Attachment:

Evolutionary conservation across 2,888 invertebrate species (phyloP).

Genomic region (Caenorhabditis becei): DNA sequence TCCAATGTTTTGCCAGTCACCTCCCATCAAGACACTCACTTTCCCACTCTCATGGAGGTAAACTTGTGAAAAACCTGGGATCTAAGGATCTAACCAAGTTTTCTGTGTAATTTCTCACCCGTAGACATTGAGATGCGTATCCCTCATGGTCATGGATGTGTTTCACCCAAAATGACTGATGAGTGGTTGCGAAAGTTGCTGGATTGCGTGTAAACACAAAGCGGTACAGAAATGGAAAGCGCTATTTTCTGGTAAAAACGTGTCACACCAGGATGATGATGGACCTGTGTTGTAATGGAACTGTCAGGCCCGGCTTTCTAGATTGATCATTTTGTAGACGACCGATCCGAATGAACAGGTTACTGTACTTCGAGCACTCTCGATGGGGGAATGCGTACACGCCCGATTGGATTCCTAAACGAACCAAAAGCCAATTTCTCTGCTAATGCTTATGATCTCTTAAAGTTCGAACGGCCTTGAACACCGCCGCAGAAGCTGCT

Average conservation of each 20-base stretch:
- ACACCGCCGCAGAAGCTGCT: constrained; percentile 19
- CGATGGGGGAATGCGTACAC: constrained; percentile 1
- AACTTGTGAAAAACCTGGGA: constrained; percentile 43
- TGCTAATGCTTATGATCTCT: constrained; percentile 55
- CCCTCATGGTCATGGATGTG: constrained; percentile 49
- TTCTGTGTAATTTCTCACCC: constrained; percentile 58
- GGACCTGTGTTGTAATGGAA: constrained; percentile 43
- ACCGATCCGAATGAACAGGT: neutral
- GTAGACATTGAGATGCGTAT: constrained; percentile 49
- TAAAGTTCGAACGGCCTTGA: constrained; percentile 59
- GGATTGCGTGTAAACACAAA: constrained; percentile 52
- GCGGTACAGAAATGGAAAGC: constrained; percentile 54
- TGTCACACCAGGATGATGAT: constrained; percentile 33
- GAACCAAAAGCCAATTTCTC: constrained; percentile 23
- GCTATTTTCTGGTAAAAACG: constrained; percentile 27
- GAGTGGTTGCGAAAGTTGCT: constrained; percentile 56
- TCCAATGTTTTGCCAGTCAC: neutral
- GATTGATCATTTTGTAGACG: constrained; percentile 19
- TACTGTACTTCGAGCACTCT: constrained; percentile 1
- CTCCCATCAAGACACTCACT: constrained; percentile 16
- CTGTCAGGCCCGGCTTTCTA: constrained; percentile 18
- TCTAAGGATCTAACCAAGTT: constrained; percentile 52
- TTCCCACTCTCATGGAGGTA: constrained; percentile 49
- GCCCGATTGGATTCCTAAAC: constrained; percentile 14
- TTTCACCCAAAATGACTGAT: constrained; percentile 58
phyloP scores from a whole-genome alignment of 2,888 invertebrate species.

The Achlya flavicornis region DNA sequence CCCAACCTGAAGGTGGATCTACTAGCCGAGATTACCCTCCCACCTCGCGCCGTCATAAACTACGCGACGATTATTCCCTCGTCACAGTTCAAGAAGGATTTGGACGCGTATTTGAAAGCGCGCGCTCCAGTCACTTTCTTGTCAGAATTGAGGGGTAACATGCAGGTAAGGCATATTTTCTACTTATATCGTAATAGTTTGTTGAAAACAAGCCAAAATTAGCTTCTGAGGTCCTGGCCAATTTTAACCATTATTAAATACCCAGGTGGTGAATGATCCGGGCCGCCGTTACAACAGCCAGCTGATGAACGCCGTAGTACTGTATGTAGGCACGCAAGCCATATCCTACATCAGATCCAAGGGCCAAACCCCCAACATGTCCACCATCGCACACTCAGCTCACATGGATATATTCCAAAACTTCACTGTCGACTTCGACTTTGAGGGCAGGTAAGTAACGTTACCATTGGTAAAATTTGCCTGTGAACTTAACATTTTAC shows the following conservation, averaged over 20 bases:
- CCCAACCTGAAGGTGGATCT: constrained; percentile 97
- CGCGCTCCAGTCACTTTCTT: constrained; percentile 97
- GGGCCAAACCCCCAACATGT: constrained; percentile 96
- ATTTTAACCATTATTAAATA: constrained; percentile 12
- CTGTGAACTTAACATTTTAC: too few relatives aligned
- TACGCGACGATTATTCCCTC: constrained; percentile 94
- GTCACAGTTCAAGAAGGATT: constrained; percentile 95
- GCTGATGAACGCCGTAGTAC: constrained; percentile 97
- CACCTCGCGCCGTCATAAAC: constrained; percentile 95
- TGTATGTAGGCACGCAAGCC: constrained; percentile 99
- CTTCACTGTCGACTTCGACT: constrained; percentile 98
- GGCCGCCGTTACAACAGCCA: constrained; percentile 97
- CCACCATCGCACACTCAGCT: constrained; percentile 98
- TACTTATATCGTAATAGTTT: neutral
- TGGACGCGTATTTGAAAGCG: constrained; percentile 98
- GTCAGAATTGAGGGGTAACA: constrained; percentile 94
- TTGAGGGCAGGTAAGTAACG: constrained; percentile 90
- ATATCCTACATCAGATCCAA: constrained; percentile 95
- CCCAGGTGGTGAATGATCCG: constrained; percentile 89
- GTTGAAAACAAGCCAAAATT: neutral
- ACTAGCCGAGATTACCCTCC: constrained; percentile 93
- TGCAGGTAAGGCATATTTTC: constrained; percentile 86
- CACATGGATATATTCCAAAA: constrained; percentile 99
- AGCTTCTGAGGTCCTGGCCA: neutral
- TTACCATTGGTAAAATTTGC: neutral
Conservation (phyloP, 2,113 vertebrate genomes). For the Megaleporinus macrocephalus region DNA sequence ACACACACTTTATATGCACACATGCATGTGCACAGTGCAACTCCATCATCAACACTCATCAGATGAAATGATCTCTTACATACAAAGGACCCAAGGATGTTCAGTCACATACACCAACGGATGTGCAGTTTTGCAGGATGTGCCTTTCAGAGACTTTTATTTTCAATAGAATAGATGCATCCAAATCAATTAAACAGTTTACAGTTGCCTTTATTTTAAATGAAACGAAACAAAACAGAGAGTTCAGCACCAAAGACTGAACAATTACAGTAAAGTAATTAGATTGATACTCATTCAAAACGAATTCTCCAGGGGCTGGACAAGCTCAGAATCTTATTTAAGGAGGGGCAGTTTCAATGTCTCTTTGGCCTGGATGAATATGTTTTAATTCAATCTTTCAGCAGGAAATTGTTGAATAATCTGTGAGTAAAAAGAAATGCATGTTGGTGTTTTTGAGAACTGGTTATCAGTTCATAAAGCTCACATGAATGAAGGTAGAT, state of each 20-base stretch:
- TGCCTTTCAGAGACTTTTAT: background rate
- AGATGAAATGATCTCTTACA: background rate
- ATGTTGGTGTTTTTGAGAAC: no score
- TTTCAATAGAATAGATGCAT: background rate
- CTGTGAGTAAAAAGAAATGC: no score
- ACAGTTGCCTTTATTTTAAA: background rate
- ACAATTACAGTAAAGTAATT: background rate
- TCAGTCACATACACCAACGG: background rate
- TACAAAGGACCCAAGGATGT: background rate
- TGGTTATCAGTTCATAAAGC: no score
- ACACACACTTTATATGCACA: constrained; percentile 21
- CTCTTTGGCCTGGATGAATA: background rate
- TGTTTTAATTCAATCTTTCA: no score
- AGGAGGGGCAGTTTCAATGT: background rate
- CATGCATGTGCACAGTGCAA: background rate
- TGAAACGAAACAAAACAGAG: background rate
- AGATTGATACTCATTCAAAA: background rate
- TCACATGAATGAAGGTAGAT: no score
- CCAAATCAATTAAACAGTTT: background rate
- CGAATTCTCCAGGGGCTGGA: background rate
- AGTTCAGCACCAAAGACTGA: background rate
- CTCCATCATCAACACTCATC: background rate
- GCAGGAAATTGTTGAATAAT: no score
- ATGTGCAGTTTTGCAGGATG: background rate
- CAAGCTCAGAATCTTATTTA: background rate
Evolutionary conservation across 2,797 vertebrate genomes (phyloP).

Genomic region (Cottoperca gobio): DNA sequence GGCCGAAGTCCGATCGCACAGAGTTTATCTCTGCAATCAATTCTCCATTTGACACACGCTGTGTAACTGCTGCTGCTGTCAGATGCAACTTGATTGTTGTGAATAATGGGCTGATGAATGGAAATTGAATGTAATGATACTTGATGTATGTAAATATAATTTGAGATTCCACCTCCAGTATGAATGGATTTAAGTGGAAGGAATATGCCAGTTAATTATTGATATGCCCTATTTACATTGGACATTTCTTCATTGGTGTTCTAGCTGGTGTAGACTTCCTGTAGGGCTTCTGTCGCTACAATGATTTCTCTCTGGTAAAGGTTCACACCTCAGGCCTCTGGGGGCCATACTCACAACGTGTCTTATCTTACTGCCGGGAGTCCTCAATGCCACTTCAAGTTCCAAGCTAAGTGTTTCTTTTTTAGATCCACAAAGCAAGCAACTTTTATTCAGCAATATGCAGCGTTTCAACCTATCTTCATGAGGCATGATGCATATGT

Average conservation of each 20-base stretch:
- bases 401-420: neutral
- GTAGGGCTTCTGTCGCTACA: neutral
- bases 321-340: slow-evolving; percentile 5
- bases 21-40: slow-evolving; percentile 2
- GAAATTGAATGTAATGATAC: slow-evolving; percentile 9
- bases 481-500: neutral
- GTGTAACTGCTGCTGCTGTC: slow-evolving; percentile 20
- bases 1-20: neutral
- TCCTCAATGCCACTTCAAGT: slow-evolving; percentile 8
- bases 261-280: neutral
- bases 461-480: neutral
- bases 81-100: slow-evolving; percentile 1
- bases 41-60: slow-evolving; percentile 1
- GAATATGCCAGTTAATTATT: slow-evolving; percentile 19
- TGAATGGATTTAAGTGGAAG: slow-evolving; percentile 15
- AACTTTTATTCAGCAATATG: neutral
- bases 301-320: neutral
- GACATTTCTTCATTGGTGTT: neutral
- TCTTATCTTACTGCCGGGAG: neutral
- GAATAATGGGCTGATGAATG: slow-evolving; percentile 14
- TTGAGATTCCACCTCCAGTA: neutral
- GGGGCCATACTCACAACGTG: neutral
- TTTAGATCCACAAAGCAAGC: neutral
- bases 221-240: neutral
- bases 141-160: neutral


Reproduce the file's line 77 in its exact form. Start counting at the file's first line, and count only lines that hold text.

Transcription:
- AGTTCAGCACCAAAGACTGA: background rate